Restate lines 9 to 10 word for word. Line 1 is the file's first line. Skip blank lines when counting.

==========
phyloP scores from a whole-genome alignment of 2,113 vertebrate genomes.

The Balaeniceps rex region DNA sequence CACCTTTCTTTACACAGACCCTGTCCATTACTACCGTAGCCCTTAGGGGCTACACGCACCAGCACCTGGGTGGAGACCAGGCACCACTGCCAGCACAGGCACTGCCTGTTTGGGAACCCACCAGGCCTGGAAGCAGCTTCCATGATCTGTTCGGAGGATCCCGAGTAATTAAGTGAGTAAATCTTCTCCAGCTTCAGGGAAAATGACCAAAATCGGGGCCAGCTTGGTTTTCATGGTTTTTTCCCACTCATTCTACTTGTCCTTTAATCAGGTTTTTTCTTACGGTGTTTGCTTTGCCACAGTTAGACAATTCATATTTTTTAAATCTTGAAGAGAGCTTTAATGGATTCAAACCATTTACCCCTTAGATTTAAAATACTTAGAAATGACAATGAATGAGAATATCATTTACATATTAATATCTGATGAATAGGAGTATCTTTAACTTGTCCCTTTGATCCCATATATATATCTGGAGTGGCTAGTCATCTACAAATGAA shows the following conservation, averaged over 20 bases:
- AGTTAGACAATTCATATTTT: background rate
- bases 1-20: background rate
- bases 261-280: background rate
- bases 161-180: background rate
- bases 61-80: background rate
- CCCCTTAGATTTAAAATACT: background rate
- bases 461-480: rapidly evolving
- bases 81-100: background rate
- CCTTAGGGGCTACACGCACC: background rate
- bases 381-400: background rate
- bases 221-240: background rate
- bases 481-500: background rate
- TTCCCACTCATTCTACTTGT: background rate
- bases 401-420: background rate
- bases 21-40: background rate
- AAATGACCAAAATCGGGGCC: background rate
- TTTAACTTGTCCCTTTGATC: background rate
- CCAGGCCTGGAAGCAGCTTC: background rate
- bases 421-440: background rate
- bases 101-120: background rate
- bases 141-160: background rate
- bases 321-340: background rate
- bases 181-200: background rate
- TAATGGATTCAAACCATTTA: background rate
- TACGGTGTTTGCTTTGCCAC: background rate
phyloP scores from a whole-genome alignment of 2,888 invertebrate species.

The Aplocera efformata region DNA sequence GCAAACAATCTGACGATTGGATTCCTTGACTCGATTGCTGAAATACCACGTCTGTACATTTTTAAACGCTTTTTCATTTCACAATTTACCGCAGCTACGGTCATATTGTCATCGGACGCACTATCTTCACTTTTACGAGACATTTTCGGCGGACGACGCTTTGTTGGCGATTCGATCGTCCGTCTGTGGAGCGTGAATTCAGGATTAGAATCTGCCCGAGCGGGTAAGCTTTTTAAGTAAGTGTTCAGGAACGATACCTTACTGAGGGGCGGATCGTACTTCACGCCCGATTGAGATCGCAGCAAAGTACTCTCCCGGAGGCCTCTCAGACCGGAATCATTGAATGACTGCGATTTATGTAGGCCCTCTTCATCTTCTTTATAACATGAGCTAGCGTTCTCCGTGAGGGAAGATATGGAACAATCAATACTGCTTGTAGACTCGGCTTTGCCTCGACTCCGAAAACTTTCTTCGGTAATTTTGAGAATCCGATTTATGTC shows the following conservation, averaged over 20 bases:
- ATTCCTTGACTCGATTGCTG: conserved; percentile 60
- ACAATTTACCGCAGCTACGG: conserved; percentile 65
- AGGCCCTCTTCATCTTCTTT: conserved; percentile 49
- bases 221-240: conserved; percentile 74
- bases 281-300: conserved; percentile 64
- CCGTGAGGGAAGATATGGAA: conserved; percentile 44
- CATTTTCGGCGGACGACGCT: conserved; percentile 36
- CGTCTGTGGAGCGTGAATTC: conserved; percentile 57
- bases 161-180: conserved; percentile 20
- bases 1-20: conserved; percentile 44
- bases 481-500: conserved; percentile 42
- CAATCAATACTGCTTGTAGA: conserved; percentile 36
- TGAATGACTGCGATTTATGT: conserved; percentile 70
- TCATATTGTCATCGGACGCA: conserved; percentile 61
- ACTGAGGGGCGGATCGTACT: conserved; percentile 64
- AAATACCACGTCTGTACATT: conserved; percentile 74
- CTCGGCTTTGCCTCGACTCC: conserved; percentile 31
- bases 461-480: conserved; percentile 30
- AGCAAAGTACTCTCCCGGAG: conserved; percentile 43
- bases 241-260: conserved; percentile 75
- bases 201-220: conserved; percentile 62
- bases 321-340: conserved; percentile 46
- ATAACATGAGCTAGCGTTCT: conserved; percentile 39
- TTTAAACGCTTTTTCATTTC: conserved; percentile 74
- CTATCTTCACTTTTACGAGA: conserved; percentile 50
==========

- bases 461-480: rapidly evolving
- bases 81-100: background rate